- The U.K. Financial Conduct Authority (FCA) finalized its guidance on crypto assets. The guidance was first proposed back in January, when it was released for public comment. The final guidance does not offer anything drastically new, but it helps specify when certain types of crypto assets fall under existing categories. For instance, bitcoin and ether are classified as “exchange tokens,” and thus are not regulated – though subject to AML policies. Source.
What we’re reading
- Gradually, Then Suddenly by Parker Lewis (Unchained Capital)
- The different uses for bitcoin by Linda Xie
- MIT DCI Working Group on Tokenized Securities by Manasi Vora
- The State Growth Problems Facing Blockchains by Richard Chen
- Rise of the New Crypto Mafia by Ash Egan
- Unbundling Vectors of Centralization in Web3 by Kyle Samani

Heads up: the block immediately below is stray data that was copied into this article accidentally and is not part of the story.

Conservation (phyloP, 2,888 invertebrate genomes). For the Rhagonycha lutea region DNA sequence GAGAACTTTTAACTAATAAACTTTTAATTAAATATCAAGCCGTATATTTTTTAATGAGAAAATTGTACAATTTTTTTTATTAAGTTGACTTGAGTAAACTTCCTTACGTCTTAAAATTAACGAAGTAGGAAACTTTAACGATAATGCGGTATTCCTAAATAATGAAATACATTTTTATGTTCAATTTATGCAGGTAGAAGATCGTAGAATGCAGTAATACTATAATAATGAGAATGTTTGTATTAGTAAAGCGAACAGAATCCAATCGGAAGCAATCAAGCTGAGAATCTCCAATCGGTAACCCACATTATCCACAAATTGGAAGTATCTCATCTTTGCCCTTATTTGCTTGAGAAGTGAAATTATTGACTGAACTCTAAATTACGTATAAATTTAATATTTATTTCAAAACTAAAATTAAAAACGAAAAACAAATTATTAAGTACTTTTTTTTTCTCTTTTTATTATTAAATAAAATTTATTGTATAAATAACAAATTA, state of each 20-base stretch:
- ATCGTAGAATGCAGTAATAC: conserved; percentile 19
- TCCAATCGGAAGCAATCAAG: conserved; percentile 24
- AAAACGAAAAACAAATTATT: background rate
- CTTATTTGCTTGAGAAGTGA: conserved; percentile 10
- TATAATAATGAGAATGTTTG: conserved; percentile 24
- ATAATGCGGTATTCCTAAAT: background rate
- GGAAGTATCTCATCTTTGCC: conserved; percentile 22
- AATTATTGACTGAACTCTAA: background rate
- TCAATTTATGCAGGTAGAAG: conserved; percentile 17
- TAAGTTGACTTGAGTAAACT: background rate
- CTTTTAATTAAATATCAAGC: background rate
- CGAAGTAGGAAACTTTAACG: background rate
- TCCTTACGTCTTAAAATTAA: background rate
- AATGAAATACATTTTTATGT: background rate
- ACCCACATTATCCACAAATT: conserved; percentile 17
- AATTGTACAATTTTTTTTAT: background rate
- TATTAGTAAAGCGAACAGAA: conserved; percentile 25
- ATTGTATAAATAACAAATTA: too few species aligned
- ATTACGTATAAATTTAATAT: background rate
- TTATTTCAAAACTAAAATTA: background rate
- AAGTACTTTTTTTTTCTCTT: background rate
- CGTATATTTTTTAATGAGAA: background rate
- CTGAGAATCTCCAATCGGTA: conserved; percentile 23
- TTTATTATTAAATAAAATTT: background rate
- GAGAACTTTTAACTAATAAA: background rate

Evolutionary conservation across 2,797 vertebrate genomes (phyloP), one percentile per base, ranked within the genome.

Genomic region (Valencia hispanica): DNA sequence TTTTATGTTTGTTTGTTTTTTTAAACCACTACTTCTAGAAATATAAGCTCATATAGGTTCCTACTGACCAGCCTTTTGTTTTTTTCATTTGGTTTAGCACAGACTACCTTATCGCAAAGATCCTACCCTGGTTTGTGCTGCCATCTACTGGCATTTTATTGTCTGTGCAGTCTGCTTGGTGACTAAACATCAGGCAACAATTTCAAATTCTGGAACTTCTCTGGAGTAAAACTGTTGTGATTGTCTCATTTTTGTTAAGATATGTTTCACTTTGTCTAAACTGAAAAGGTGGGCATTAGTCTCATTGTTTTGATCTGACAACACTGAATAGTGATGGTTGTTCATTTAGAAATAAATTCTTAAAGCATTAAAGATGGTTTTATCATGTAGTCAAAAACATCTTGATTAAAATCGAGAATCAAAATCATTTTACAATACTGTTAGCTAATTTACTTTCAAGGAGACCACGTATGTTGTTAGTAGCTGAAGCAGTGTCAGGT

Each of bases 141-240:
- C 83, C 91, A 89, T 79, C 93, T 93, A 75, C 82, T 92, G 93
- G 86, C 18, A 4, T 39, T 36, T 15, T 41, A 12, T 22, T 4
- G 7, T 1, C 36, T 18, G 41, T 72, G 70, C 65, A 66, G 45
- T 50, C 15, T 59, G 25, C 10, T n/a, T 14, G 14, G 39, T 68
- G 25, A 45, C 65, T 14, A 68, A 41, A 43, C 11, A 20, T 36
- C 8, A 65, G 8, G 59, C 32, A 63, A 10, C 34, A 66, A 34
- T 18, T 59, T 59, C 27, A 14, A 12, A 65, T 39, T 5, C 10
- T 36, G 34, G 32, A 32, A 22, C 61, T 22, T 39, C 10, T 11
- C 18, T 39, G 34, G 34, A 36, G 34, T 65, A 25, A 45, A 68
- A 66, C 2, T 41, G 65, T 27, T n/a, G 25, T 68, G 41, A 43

- Ethereum: The Digital Finance Stack by David Hoffman
- The World is Waking Up to Bitcoin by Gigi
- It’s the settlement assurances, stupid by Nic Carter
- Privacy and Cryptocurrency, Part III: Should You Use a Privacy Coin? by Eric Wall
- Incomplete Contracts (and Scaling Crypto) by Jesse Walden (a16z)
- The Invention of Money by John Lanchester
- Sovereign (Crypto) Networks by Joel Monegro (Placeholder)
- Bancor Raised $153 Million and Found Actual Users. Why Did Its Price Tank? by Leigh Cuen
What we’re listening to
- Unconfirmed: Jeremy Allaire on Why the US Government Needs a New Category for Digital Assets
- What Bitcoin Did: Pieter Wuille on Building Bitcoin
- Unchained: LedgerX on the Reasons to Trade Bitcoin Options